Ubication : Western Central part.
Altitude : 154 masl
Population : 8 million
Climate : From april to december winter. From january to march summer. Rainfall in Lima is very low all year round.
A vast polluted metropolis situated in the middle of Peru’s desert coastline, Lima is a magnet for struggling highland villagers. But it also has plenty to offer the adventurous traveller – interesting museums, a vibrant cafe scene, striking architecture and genuinely friendly people.Downtown Lima is distinctly Spanish with a colonial feel. The streets follow a checkerboard pattern surrounding the Plaza de Armas, flanked by the Palacio de Gobierno, the cathedral and other important buildings. Street names can be confusing here due to a mixture of old and new names. The pedestrian thoroughfare Jiron de la Union contains many shops and is a good place to wander. There are some parks and gardens towards the southern end of downtown surrounding Plaza Grau. The most pleasant downtown places are those around the major plazas (Plaza de Arms, Plaza San Martín, Parque Universitario and Parque Italiano). These places have striking buildings and are quite safe during business hours due to a large police presence.
When the cathedral was originally constructed in 1555, it was considered too small and had to be rebuilt. It was badly damaged in the 1687 earthquakes and was almost totally destroyed when Mother Nature made the earth move once more in 1746. The church has interesting woodcarvings in the choir stalls and the altars are finely covered with silver. You can appreciate the original Spanish mosaics on the walls with the inscriptions of Lima’s founder, Francisco Pizarro, and the city’s coat of arms. Of great interest are the coffin and remains of Pizarro in the mosaic-covered chapel to the right. There is a small, but informative Museum of Art Religious (Religious Museum) at the back.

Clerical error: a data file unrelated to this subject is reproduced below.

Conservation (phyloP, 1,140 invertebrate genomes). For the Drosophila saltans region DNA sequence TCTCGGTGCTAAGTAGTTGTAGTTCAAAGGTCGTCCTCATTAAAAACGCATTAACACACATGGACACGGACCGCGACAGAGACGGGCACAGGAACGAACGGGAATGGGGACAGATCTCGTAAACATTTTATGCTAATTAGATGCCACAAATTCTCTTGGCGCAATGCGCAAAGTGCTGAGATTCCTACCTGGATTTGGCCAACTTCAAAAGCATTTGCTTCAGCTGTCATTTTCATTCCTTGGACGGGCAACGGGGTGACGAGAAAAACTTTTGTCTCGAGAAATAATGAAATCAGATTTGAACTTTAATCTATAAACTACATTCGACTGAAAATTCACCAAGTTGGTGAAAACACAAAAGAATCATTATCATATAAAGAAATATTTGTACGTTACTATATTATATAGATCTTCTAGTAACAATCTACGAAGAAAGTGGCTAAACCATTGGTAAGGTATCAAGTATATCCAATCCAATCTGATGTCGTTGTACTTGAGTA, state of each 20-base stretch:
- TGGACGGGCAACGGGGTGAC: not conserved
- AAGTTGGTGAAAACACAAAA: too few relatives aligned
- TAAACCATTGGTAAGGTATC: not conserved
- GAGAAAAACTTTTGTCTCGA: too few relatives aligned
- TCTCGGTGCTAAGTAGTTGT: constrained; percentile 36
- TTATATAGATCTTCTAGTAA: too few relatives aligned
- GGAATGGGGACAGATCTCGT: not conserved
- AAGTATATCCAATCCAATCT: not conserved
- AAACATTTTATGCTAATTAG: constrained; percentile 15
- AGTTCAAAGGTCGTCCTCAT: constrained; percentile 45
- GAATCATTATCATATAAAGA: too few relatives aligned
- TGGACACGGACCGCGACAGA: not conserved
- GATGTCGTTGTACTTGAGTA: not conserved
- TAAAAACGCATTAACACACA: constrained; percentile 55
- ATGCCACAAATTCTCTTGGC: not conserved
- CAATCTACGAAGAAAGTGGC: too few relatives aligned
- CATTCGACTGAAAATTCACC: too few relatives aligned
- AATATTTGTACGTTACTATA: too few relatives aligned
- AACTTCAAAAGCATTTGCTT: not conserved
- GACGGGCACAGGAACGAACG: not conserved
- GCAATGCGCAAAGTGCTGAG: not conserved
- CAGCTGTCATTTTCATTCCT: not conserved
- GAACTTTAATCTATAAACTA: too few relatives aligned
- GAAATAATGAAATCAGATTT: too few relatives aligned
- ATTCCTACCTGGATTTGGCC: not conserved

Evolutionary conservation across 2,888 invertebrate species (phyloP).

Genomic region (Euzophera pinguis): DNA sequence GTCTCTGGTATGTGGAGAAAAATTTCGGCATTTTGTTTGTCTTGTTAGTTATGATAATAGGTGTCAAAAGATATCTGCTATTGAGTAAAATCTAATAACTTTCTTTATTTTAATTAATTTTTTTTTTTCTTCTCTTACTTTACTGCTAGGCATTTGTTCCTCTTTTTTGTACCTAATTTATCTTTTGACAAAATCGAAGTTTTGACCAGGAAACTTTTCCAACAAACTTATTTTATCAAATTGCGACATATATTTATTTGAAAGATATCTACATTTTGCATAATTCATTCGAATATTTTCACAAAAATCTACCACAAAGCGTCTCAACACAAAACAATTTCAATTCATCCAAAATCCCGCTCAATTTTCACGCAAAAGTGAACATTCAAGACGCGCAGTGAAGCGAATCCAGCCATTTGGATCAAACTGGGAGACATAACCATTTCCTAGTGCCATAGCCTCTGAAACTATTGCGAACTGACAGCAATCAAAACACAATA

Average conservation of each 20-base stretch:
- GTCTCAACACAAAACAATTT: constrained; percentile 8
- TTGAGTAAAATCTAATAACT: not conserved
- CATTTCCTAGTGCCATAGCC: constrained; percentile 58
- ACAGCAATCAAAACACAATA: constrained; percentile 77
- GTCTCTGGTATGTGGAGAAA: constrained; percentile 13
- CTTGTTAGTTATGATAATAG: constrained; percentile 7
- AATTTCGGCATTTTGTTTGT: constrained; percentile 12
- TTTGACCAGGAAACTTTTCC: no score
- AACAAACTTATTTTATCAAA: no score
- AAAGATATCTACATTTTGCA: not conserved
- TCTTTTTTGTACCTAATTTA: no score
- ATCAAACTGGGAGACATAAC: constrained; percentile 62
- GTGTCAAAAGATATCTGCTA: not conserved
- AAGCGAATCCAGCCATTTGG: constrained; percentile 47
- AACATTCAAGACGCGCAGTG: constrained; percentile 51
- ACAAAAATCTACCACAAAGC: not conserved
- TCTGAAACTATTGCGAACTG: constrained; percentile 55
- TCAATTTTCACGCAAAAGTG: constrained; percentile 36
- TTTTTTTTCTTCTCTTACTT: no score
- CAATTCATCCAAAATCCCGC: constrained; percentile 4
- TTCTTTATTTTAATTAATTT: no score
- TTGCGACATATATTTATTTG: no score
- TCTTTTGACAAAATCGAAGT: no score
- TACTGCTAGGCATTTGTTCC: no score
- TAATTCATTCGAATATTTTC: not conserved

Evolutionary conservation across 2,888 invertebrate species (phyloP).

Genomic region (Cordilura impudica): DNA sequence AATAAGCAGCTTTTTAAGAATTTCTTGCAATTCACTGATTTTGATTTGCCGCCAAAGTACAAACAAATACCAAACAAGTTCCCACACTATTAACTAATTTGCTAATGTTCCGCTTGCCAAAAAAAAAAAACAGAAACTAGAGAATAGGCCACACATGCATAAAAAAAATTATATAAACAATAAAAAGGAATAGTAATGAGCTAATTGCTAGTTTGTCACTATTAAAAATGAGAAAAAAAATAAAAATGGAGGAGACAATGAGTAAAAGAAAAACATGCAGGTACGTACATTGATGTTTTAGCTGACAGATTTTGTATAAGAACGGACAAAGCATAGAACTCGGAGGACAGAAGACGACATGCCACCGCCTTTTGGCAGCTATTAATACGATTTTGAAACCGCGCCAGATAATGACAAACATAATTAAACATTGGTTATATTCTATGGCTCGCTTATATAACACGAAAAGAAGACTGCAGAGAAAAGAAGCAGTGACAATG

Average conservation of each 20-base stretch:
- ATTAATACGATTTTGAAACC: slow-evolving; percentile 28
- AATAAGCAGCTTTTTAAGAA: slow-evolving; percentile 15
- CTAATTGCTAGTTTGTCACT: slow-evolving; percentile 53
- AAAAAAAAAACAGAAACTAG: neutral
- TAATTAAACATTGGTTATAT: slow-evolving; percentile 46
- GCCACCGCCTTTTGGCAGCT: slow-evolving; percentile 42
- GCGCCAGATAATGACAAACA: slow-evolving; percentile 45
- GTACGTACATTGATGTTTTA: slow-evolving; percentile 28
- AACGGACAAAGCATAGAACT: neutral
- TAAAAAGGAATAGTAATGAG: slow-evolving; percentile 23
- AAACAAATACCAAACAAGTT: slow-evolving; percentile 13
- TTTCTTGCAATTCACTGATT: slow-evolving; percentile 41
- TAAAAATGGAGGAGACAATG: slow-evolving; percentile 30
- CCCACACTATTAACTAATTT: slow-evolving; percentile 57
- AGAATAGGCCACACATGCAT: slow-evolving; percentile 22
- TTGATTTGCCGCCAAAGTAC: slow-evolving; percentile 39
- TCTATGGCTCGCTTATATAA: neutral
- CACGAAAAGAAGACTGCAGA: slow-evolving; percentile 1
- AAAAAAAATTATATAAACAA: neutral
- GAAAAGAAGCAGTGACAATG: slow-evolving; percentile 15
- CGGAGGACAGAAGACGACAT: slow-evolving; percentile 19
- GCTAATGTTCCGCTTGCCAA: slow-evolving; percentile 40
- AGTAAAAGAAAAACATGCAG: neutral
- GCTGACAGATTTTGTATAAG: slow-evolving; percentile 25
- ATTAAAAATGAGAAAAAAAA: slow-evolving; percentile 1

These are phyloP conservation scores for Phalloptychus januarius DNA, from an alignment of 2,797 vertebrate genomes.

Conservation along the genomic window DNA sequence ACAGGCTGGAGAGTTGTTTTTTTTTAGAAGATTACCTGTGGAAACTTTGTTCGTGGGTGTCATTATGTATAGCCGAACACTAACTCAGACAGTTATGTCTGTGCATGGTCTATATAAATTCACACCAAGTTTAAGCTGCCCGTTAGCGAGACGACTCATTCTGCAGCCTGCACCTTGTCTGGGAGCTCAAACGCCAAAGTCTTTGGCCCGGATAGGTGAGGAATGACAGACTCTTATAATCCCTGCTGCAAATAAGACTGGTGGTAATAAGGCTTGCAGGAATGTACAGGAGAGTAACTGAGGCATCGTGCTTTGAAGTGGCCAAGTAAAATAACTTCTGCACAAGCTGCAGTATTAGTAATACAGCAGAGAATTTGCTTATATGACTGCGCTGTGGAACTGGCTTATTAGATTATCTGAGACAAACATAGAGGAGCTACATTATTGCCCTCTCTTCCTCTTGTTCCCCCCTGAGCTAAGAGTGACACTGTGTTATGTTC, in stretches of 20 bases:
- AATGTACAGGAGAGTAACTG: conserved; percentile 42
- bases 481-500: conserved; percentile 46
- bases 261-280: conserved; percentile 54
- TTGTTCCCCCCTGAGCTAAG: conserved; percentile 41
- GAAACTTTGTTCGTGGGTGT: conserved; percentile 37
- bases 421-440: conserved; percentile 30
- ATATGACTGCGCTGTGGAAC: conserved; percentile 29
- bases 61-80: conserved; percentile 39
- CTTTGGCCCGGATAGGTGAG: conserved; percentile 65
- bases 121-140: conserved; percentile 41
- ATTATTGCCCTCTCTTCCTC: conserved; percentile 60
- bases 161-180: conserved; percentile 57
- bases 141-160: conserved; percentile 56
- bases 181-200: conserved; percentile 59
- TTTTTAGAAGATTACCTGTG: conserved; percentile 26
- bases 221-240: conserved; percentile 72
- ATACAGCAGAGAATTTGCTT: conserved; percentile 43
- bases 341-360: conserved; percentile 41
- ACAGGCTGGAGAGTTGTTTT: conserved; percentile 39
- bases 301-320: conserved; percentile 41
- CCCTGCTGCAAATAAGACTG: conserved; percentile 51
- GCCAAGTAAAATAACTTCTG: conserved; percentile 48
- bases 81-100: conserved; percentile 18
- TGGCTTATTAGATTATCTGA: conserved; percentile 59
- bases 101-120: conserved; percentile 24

One of the best things about travelling around Peru is to experience daily Peruvian life, which revolves around its plazas (squares). Lima’s plazas are no exception. They are the social hub of town, and each town or city has a Main Plaza , or main square. Lima’s Plaza de Armas (also called Plaza Mayor) was the old heart of Lima and its foundation place. The only original parts of it are the central old bronze fountain built in 1650 and the building (Casa del Oidor) in the corner of the Government Palace and the Archbishop’s Palace. Be sure to catch the changing of the presidential guard here at daily. At the east is the Archbishop’s Palace, built early last century with a superb balcony, with the cathedral to the right. Nearby is the Municipal Palace, with an arcade corridor in the ground floor and two cannons, recently found in the square, now pointing proudly skyward from the balcony